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After World War II, the era of the dream car began at shows, explained Mr. Anderson of the Henry Ford museum.

“Fantasy vehicles that could fly,” he said. “You start to really see ones that are over the top.”

Show attendees entered a world of white-walled tires and gleaming convertibles, on top of the far-fetched concept vehicles promised for the near future.

“The design was all-important,” Mr. Alberts said. “It used to be that simple 30 or 40 years ago. You had to appeal to a younger crowd.”

The first Washington Auto Show was in 1921, when 20 car dealers hosted a show in an effort to sway the skeptical public on the benefits of a “horseless carriage.”

Out of that grass-roots effort, the auto show took off. In its nearly century-long history, the show has been canceled only because of war and recession.

“When the bottom fell out, the auto industry was looking to prioritize where it put its money,” Mr. Alberts said. “A lot of people were testing out different areas, and a lot pulled out of auto shows.”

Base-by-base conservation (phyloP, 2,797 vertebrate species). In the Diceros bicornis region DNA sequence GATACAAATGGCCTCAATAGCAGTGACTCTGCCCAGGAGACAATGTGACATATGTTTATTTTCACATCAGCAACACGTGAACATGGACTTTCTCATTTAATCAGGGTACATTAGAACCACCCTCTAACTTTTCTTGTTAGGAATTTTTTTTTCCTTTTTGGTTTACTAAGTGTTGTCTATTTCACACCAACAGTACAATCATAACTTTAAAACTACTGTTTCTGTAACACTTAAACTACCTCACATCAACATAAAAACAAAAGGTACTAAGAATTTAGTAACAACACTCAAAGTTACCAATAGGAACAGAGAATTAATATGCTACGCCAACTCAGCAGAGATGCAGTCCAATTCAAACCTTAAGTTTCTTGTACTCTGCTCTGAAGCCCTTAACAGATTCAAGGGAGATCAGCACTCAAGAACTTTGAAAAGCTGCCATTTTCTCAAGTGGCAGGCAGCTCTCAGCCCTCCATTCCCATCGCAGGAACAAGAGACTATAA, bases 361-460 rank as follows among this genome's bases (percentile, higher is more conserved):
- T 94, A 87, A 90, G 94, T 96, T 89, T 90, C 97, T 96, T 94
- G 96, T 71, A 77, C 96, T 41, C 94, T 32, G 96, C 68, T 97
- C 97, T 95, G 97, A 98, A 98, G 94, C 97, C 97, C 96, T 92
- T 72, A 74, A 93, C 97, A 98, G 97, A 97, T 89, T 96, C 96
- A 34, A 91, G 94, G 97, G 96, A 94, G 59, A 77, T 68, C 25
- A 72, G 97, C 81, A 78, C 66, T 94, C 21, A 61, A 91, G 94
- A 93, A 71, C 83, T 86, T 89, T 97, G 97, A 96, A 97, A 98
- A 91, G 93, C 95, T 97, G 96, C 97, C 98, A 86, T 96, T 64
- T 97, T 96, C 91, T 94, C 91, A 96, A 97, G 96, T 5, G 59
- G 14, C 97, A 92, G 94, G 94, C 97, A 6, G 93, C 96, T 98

Shows got smaller, fewer and further between, until the country began to recover. Companies that had pulled out of shows came back in after realizing how important it was, Mr. Alberts said, boosting the number of exhibits at the show, and in turn, the number of attendees.

“Everybody wants to be in the game, the public eye,” he said. “It’s a reflection on the culture and the economy and what a big play it is. Cars are a reflection of lifestyle, personality and finances.”

But that doesn’t mean car shows can’t have that magical feeling again, historians say, even in leaner times.

“The new Corvette has 25 to 30 miles per gallon, which is unheard of in a sports car like that,” Mr. Anderson said. “Cars are not going to be driving themselves in the near future, but you do see more computers in cars. This really is a golden age of cars, even though they’re not flying yet.”